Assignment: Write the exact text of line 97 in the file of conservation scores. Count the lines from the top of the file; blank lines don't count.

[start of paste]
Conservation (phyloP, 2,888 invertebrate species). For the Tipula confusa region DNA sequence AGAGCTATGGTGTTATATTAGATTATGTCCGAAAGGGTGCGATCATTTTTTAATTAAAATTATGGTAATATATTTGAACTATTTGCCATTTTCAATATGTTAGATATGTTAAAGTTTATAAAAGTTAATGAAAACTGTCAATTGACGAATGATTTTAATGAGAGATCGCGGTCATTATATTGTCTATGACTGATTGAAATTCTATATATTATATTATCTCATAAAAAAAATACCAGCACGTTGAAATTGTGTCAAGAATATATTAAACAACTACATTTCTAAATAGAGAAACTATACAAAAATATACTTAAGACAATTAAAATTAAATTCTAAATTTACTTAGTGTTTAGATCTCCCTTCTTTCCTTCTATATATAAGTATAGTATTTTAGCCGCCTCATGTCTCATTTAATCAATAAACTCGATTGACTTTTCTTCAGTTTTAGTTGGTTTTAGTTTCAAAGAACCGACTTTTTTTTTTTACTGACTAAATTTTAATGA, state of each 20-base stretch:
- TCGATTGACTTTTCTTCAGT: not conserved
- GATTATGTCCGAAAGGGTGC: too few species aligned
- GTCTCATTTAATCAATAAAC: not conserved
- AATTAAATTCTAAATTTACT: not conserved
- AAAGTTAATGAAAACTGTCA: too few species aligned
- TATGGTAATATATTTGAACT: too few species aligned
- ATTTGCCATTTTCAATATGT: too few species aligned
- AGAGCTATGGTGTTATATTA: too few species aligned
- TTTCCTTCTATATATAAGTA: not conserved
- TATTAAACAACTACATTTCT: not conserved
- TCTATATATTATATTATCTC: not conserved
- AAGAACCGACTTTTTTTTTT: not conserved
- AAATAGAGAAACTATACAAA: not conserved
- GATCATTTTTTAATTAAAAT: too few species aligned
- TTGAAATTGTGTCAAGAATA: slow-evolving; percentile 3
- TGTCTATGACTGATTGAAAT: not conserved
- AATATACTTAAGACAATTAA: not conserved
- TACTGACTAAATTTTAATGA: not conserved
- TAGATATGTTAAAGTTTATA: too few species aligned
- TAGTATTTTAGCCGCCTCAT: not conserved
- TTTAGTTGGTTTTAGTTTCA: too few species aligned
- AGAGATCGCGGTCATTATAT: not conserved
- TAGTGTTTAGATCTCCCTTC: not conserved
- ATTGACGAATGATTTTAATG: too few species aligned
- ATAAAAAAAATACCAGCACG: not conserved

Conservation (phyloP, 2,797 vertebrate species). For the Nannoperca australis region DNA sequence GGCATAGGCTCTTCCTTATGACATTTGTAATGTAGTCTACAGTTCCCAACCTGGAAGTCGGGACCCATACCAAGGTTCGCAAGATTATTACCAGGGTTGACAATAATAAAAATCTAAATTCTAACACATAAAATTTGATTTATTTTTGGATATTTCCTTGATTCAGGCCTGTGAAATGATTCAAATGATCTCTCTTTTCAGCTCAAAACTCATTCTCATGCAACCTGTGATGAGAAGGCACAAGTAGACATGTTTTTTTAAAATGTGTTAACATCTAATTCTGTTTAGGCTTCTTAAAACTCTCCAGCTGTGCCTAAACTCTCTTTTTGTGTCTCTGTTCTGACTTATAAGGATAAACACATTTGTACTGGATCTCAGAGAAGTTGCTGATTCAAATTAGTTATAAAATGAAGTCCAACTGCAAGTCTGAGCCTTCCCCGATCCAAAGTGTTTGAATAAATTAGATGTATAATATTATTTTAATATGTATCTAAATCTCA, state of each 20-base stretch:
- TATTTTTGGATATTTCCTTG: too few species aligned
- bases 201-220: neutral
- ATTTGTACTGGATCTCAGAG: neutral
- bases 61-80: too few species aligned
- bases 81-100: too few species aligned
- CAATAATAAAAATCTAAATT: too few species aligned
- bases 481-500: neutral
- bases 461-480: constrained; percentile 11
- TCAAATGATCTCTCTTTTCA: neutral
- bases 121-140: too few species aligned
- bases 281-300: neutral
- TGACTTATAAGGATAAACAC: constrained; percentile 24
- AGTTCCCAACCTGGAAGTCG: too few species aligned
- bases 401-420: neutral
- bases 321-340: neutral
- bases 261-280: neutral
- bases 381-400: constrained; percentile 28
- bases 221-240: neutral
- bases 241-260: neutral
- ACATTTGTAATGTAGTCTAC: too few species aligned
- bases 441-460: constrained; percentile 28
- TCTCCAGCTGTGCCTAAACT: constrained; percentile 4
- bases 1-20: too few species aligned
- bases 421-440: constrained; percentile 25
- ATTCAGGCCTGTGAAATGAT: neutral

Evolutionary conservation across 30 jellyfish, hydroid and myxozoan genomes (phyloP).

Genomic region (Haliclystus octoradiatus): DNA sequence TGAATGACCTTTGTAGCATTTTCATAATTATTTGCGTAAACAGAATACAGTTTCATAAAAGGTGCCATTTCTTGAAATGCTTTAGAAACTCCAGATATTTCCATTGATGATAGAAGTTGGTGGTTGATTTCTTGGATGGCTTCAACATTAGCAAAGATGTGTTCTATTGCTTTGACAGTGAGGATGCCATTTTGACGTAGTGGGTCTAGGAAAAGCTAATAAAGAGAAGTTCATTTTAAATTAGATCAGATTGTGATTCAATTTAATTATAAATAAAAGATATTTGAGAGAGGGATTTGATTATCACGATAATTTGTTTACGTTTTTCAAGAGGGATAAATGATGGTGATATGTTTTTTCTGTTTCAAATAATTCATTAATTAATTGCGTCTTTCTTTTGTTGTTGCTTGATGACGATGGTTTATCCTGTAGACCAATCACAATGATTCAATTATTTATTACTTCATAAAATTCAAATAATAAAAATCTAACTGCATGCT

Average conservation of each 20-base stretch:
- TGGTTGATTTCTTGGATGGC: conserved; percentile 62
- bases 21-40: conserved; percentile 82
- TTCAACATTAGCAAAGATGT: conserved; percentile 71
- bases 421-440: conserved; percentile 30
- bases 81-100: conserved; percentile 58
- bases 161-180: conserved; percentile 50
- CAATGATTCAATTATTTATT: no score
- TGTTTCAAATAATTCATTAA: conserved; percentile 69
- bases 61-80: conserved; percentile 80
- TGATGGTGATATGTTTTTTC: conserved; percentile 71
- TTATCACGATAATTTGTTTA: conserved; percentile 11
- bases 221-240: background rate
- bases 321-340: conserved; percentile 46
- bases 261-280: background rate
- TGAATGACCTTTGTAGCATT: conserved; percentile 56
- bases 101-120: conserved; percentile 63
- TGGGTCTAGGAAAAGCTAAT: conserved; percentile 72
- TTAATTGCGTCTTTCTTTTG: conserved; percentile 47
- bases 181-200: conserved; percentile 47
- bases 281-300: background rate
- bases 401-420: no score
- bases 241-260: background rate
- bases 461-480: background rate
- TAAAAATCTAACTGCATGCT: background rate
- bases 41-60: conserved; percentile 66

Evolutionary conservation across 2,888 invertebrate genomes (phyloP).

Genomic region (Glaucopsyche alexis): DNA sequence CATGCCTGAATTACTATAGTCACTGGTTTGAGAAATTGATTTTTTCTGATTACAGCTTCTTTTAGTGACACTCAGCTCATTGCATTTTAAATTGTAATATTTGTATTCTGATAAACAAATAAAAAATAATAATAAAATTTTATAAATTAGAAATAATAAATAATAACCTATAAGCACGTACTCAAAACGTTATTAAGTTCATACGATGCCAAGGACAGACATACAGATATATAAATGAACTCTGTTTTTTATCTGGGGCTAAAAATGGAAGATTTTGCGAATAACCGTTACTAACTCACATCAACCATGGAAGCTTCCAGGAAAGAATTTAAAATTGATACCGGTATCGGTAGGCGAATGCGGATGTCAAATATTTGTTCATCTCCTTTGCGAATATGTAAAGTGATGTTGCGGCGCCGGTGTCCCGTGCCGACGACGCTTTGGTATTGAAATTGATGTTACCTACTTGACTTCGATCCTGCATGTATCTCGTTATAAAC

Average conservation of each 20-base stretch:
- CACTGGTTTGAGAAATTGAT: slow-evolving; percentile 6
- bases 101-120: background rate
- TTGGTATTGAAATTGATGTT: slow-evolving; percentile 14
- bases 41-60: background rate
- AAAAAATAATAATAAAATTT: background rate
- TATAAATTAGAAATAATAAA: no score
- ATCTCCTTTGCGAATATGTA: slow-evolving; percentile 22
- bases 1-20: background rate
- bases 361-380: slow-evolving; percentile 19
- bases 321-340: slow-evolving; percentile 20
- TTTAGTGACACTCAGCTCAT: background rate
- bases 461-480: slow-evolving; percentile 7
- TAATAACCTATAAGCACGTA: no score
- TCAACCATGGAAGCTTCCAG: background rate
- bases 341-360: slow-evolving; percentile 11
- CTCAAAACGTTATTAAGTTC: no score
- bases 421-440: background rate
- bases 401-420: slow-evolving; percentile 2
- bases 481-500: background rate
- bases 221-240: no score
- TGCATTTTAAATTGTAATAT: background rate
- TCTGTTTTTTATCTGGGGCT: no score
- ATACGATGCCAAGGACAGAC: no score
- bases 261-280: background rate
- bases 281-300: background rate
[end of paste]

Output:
- TCAACCATGGAAGCTTCCAG: background rate